Articles Posted in Research Studies

condoms1-150x150In some not-so-great news for the nation’s sexual well-being, the rubber has hit the road for too many guys.

The familiar and oft-ridiculed prophylactic could play a significant role in battling an epidemic of sexually transmitted diseases (STDs) that has engulfed the nation, the Washington Post reported. But condom use has declined significantly, for example, as a leading means for family planning, falling in opinion surveys from 75% in 2011 to 42% among men polled.

Public health experts confront multiple challenges in trying to slash the soaring tide of chlamydia, gonorrhea, and syphilis, partly because medical advances with HIV-AIDS mistakenly have the sexually active, especially young men, believing that they can forgo condoms and be safe, the newspaper reported:

heart3-150x150As cardiologists and other medical specialists grow increasingly aware of big differences in the heart and circulatory health of men and women, researchers also are prodding doctors who take medical histories of female patients to be sure to ask simple but important questions about their experiences with problem pregnancies.

That’s because vital preventive information can be surfaced, if clinicians learn, for example, that their patients had preeclampsia, “a complication that occurs in about 5% of pregnancies and in which dangerously high blood pressure can lead to seizures, organ failure, and death,” according to Stat, a science and medical news site. As Stat reported:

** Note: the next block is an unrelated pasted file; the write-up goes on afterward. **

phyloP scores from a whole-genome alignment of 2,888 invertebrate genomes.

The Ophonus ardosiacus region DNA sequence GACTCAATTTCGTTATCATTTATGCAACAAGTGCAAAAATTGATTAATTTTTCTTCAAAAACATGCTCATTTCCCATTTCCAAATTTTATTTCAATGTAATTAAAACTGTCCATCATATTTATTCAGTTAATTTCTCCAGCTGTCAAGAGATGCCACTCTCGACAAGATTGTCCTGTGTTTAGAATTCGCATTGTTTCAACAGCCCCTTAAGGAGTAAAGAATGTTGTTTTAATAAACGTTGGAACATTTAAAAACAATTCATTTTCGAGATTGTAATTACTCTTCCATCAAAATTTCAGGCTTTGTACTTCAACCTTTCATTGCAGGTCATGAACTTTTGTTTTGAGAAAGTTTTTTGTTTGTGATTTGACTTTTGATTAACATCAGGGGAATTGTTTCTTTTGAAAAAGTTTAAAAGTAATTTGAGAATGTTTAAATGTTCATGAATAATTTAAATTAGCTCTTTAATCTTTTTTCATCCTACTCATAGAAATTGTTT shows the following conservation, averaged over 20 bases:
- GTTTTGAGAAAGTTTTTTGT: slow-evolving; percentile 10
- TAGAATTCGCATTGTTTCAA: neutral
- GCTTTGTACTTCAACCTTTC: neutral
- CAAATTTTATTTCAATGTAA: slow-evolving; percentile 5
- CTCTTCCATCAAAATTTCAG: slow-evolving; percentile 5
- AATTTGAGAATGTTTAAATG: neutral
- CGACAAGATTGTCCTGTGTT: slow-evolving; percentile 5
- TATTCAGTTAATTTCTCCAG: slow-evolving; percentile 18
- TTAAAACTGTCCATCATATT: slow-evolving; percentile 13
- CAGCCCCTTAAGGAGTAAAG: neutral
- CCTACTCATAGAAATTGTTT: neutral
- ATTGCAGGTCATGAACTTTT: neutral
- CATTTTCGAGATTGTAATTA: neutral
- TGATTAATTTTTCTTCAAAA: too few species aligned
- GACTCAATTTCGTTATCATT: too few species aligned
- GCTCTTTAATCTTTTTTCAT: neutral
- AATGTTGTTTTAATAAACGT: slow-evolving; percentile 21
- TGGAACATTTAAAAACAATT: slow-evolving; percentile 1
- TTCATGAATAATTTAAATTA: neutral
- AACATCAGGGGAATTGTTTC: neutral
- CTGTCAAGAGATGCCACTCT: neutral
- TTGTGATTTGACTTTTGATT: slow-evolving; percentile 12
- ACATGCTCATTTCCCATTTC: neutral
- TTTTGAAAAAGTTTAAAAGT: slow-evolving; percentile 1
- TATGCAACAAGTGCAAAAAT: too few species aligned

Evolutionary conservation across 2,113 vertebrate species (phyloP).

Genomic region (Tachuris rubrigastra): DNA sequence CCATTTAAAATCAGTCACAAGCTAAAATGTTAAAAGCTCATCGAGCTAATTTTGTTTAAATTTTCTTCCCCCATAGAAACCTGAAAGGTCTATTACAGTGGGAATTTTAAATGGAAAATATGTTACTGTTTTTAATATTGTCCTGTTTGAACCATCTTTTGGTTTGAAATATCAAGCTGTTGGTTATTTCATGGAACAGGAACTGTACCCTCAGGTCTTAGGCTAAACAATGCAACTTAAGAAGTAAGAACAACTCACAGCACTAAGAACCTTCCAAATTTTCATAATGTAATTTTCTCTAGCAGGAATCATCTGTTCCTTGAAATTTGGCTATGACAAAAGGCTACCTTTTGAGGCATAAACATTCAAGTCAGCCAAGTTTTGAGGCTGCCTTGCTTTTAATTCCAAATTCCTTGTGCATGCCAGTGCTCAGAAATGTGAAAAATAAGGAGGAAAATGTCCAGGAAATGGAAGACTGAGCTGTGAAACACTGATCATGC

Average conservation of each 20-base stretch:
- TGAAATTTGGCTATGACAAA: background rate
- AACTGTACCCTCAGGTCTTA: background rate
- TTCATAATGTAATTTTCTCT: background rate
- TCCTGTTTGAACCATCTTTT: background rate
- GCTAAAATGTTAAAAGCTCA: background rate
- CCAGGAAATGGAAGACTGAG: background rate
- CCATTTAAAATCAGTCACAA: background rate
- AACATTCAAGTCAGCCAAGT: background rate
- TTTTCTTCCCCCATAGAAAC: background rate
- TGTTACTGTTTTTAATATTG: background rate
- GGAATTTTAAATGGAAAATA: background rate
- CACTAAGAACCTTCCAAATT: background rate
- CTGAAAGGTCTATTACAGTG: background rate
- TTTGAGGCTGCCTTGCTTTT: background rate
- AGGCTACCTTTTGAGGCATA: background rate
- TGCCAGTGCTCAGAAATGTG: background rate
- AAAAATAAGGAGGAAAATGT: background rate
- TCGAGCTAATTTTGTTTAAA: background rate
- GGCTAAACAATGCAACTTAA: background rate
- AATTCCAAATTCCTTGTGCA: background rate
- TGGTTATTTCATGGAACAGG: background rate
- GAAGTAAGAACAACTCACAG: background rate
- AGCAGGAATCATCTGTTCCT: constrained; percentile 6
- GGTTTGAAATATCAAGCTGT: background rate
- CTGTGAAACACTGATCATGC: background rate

“Women who have preeclampsia have more than twice the chance of developing cardiovascular disease later in life compared to women who had pregnancies without it …Today, a growing subset of care providers is advocating for closer follow-up of the millions of people who have had preeclampsia and other complications during pregnancy that signal an increased risk for cardiovascular disease. Given that about one in three women in the U.S. have cardiovascular disease, better screening of people with pregnancy complications could help protect them before they develop the disease in the first place.

NCAAlogo2-150x150Armchair quarterbacks of the legal kind have raced onto the field, arguing that a Los Angeles jury verdict will help shield the National Collegiate Athletic Association from a potential avalanche of claims asserting the group did too little to protect young players from debilitation and death due to head trauma.

Maybe, maybe not.

Jurors rejected the case seeking $55 million from the NCAA, accusing the body that oversees collegiate athletics of failing to safeguard Matthew Gee, a University of Southern California linebacker on the 1990 Rose Bowl-winning squad.

burningdope-150x150Marijuana, as the kids say, isn’t as dope as users would like it to be.

Instead, a new study finds that marijuana can do greater damage to humans’ respiratory system than cigarette smoking — a nasty habit that research also has proven to be a major cause of cancer, heart and circulatory damage, and other health harms.

To be sure, the researchers’ observations about pot’s harms were based on a relatively small sample size of 56 Canadian patients who smoked both cigarettes and marijuana and had their chest scans scrutinized by at least two radiologists who were blinded to information about the patients whose images they were reviewing. As the Wall Street Journal reported of the study, published in the medical journal Radiology: